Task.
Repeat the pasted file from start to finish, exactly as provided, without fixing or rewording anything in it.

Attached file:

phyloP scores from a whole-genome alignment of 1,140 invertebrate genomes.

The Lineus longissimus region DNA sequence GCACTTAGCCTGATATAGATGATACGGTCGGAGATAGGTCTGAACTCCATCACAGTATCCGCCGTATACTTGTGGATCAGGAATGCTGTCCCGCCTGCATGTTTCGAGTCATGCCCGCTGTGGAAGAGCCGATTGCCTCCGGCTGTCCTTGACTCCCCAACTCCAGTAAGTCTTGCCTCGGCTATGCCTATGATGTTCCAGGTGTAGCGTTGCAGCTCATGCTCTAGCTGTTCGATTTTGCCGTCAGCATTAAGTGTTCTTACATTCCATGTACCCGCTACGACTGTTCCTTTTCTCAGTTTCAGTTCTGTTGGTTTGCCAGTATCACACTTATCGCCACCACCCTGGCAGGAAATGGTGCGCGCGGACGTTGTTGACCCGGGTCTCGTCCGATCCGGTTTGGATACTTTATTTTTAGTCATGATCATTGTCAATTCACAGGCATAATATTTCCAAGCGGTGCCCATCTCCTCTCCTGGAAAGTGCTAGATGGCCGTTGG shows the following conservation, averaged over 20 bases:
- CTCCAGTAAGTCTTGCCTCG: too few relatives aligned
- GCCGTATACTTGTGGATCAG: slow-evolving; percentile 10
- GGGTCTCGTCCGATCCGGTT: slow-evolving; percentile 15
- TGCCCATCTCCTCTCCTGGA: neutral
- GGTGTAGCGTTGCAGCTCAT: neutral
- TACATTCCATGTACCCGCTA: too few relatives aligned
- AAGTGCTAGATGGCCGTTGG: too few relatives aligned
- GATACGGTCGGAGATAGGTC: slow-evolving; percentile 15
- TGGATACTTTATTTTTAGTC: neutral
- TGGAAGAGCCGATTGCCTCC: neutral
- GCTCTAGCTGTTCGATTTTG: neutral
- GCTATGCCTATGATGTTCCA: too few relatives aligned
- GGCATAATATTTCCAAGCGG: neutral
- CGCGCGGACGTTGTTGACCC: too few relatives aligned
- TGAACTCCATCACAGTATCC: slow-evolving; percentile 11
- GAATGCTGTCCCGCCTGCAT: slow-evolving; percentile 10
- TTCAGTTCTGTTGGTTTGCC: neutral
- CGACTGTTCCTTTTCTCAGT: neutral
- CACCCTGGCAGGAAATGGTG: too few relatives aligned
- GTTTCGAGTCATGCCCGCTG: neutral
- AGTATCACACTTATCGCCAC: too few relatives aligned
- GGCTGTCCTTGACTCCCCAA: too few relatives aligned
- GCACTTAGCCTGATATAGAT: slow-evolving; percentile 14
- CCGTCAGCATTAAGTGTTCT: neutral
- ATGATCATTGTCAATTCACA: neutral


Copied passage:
phyloP scores from a whole-genome alignment of 1,140 invertebrate genomes.

The Lineus longissimus region DNA sequence GCACTTAGCCTGATATAGATGATACGGTCGGAGATAGGTCTGAACTCCATCACAGTATCCGCCGTATACTTGTGGATCAGGAATGCTGTCCCGCCTGCATGTTTCGAGTCATGCCCGCTGTGGAAGAGCCGATTGCCTCCGGCTGTCCTTGACTCCCCAACTCCAGTAAGTCTTGCCTCGGCTATGCCTATGATGTTCCAGGTGTAGCGTTGCAGCTCATGCTCTAGCTGTTCGATTTTGCCGTCAGCATTAAGTGTTCTTACATTCCATGTACCCGCTACGACTGTTCCTTTTCTCAGTTTCAGTTCTGTTGGTTTGCCAGTATCACACTTATCGCCACCACCCTGGCAGGAAATGGTGCGCGCGGACGTTGTTGACCCGGGTCTCGTCCGATCCGGTTTGGATACTTTATTTTTAGTCATGATCATTGTCAATTCACAGGCATAATATTTCCAAGCGGTGCCCATCTCCTCTCCTGGAAAGTGCTAGATGGCCGTTGG shows the following conservation, averaged over 20 bases:
- CTCCAGTAAGTCTTGCCTCG: too few relatives aligned
- GCCGTATACTTGTGGATCAG: slow-evolving; percentile 10
- GGGTCTCGTCCGATCCGGTT: slow-evolving; percentile 15
- TGCCCATCTCCTCTCCTGGA: neutral
- GGTGTAGCGTTGCAGCTCAT: neutral
- TACATTCCATGTACCCGCTA: too few relatives aligned
- AAGTGCTAGATGGCCGTTGG: too few relatives aligned
- GATACGGTCGGAGATAGGTC: slow-evolving; percentile 15
- TGGATACTTTATTTTTAGTC: neutral
- TGGAAGAGCCGATTGCCTCC: neutral
- GCTCTAGCTGTTCGATTTTG: neutral
- GCTATGCCTATGATGTTCCA: too few relatives aligned
- GGCATAATATTTCCAAGCGG: neutral
- CGCGCGGACGTTGTTGACCC: too few relatives aligned
- TGAACTCCATCACAGTATCC: slow-evolving; percentile 11
- GAATGCTGTCCCGCCTGCAT: slow-evolving; percentile 10
- TTCAGTTCTGTTGGTTTGCC: neutral
- CGACTGTTCCTTTTCTCAGT: neutral
- CACCCTGGCAGGAAATGGTG: too few relatives aligned
- GTTTCGAGTCATGCCCGCTG: neutral
- AGTATCACACTTATCGCCAC: too few relatives aligned
- GGCTGTCCTTGACTCCCCAA: too few relatives aligned
- GCACTTAGCCTGATATAGAT: slow-evolving; percentile 14
- CCGTCAGCATTAAGTGTTCT: neutral
- ATGATCATTGTCAATTCACA: neutral